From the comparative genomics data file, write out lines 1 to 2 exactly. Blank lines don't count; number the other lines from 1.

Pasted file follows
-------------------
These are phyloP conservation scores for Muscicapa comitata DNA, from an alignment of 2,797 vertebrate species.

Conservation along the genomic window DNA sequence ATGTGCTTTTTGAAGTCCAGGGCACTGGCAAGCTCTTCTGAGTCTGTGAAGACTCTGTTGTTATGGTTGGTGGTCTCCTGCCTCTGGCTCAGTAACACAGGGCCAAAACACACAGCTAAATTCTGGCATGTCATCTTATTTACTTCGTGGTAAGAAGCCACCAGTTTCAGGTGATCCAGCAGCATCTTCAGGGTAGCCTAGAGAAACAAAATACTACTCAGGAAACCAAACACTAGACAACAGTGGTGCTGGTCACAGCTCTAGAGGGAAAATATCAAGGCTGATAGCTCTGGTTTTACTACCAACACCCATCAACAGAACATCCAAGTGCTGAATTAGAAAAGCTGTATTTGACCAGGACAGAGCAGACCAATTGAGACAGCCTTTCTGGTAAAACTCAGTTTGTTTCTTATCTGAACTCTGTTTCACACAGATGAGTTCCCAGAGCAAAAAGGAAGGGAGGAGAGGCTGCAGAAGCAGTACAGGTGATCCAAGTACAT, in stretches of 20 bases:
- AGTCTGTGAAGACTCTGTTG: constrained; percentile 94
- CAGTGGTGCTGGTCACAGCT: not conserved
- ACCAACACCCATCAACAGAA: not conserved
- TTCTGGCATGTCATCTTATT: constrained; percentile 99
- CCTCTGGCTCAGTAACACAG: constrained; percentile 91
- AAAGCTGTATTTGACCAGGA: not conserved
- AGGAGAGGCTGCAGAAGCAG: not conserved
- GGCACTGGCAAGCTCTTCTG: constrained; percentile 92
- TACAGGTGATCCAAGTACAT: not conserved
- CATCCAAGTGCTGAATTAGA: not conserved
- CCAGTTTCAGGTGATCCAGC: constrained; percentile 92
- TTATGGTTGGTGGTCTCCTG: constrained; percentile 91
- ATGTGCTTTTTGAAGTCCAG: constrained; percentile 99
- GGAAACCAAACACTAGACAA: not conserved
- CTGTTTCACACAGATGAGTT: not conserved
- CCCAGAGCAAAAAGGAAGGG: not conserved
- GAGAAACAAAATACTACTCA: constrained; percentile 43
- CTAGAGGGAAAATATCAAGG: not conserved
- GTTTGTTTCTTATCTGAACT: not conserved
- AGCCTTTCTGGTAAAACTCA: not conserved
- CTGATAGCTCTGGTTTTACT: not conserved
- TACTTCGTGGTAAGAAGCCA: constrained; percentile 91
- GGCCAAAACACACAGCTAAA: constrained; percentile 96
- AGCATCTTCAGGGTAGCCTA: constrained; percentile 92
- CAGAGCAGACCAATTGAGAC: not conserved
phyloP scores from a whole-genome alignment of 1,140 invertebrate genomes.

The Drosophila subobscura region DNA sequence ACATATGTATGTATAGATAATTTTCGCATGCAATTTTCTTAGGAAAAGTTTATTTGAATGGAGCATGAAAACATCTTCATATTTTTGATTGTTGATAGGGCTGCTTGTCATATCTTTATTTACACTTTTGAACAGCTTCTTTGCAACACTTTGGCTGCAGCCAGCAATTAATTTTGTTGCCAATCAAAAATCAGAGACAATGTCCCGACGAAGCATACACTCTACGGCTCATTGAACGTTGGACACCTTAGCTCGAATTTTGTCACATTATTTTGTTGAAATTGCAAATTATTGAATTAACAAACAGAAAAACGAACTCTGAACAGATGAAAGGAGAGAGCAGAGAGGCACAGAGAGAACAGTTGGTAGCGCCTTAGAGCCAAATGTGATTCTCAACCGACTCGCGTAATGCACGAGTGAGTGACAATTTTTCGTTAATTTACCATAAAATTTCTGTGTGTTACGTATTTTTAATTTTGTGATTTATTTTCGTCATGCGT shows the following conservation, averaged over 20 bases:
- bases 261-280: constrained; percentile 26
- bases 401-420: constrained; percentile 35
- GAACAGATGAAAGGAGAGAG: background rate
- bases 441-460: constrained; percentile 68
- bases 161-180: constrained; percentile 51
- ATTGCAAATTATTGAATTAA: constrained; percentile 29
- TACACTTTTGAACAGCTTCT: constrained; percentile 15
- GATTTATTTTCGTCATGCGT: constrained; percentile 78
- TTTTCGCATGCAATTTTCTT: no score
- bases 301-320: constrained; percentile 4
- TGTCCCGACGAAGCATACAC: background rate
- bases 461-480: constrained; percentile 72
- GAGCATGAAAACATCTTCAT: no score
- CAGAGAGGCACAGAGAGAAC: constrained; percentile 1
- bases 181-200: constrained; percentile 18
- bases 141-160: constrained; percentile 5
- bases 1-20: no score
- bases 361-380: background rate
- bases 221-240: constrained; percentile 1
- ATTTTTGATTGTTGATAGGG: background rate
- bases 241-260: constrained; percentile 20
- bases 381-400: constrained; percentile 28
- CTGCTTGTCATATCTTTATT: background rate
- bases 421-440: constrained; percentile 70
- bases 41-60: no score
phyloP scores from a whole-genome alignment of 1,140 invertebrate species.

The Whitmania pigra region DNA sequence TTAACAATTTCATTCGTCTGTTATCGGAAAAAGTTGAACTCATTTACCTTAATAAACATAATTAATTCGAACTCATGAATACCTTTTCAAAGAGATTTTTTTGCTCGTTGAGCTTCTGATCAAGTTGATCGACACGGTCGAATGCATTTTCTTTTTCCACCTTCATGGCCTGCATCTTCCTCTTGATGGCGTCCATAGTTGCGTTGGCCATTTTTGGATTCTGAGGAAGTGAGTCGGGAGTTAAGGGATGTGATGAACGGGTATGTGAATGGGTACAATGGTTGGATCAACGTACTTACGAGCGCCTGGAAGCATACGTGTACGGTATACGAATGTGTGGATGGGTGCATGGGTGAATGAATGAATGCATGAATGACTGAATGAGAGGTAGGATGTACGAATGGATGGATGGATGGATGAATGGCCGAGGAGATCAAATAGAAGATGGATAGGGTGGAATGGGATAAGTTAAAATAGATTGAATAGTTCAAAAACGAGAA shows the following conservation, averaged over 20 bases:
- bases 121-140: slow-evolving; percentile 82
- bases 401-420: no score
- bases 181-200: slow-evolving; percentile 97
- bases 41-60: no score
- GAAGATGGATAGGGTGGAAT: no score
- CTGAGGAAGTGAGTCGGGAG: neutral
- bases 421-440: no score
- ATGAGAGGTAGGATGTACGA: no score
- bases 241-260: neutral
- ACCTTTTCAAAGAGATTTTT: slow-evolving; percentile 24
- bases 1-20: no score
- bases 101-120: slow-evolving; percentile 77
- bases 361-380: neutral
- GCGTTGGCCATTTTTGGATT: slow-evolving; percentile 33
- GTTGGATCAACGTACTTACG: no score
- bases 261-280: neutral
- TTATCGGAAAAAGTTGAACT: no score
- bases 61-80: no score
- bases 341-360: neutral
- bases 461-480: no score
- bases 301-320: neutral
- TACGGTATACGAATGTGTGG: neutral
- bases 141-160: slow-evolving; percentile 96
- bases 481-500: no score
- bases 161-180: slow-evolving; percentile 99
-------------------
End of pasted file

These are phyloP conservation scores for Muscicapa comitata DNA, from an alignment of 2,797 vertebrate species.

Conservation along the genomic window DNA sequence ATGTGCTTTTTGAAGTCCAGGGCACTGGCAAGCTCTTCTGAGTCTGTGAAGACTCTGTTGTTATGGTTGGTGGTCTCCTGCCTCTGGCTCAGTAACACAGGGCCAAAACACACAGCTAAATTCTGGCATGTCATCTTATTTACTTCGTGGTAAGAAGCCACCAGTTTCAGGTGATCCAGCAGCATCTTCAGGGTAGCCTAGAGAAACAAAATACTACTCAGGAAACCAAACACTAGACAACAGTGGTGCTGGTCACAGCTCTAGAGGGAAAATATCAAGGCTGATAGCTCTGGTTTTACTACCAACACCCATCAACAGAACATCCAAGTGCTGAATTAGAAAAGCTGTATTTGACCAGGACAGAGCAGACCAATTGAGACAGCCTTTCTGGTAAAACTCAGTTTGTTTCTTATCTGAACTCTGTTTCACACAGATGAGTTCCCAGAGCAAAAAGGAAGGGAGGAGAGGCTGCAGAAGCAGTACAGGTGATCCAAGTACAT, in stretches of 20 bases: